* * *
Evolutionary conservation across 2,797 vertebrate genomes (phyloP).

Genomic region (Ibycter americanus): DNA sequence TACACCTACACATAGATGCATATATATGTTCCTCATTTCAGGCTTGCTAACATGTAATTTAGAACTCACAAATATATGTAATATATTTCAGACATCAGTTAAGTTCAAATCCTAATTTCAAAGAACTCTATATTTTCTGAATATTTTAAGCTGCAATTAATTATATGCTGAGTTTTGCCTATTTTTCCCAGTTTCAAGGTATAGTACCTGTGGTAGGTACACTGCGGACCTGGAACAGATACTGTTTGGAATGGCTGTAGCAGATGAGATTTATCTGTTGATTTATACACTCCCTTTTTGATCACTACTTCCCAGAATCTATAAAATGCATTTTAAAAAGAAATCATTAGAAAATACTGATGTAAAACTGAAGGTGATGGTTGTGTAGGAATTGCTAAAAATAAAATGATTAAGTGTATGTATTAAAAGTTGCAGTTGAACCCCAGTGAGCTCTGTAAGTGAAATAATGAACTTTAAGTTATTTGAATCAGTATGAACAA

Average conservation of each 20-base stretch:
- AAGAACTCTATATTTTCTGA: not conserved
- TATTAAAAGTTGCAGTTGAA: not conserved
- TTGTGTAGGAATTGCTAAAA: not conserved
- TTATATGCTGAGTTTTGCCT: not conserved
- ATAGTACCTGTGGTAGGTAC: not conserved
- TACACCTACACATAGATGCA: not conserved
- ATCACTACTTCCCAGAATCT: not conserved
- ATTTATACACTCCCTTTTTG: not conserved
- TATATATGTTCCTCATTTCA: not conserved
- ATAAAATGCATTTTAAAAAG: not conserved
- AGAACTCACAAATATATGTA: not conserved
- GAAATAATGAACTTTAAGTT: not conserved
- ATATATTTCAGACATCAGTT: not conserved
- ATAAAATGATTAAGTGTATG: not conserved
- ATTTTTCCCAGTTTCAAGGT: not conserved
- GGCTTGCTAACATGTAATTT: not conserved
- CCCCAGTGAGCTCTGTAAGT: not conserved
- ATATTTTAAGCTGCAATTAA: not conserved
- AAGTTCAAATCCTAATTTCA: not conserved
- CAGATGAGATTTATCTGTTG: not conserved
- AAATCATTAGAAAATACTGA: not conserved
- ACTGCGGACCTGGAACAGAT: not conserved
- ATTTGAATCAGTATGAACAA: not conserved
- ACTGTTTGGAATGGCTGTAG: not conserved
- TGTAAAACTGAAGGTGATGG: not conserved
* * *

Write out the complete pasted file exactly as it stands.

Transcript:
Evolutionary conservation across 2,797 vertebrate genomes (phyloP).

Genomic region (Ibycter americanus): DNA sequence TACACCTACACATAGATGCATATATATGTTCCTCATTTCAGGCTTGCTAACATGTAATTTAGAACTCACAAATATATGTAATATATTTCAGACATCAGTTAAGTTCAAATCCTAATTTCAAAGAACTCTATATTTTCTGAATATTTTAAGCTGCAATTAATTATATGCTGAGTTTTGCCTATTTTTCCCAGTTTCAAGGTATAGTACCTGTGGTAGGTACACTGCGGACCTGGAACAGATACTGTTTGGAATGGCTGTAGCAGATGAGATTTATCTGTTGATTTATACACTCCCTTTTTGATCACTACTTCCCAGAATCTATAAAATGCATTTTAAAAAGAAATCATTAGAAAATACTGATGTAAAACTGAAGGTGATGGTTGTGTAGGAATTGCTAAAAATAAAATGATTAAGTGTATGTATTAAAAGTTGCAGTTGAACCCCAGTGAGCTCTGTAAGTGAAATAATGAACTTTAAGTTATTTGAATCAGTATGAACAA

Average conservation of each 20-base stretch:
- AAGAACTCTATATTTTCTGA: not conserved
- TATTAAAAGTTGCAGTTGAA: not conserved
- TTGTGTAGGAATTGCTAAAA: not conserved
- TTATATGCTGAGTTTTGCCT: not conserved
- ATAGTACCTGTGGTAGGTAC: not conserved
- TACACCTACACATAGATGCA: not conserved
- ATCACTACTTCCCAGAATCT: not conserved
- ATTTATACACTCCCTTTTTG: not conserved
- TATATATGTTCCTCATTTCA: not conserved
- ATAAAATGCATTTTAAAAAG: not conserved
- AGAACTCACAAATATATGTA: not conserved
- GAAATAATGAACTTTAAGTT: not conserved
- ATATATTTCAGACATCAGTT: not conserved
- ATAAAATGATTAAGTGTATG: not conserved
- ATTTTTCCCAGTTTCAAGGT: not conserved
- GGCTTGCTAACATGTAATTT: not conserved
- CCCCAGTGAGCTCTGTAAGT: not conserved
- ATATTTTAAGCTGCAATTAA: not conserved
- AAGTTCAAATCCTAATTTCA: not conserved
- CAGATGAGATTTATCTGTTG: not conserved
- AAATCATTAGAAAATACTGA: not conserved
- ACTGCGGACCTGGAACAGAT: not conserved
- ATTTGAATCAGTATGAACAA: not conserved
- ACTGTTTGGAATGGCTGTAG: not conserved
- TGTAAAACTGAAGGTGATGG: not conserved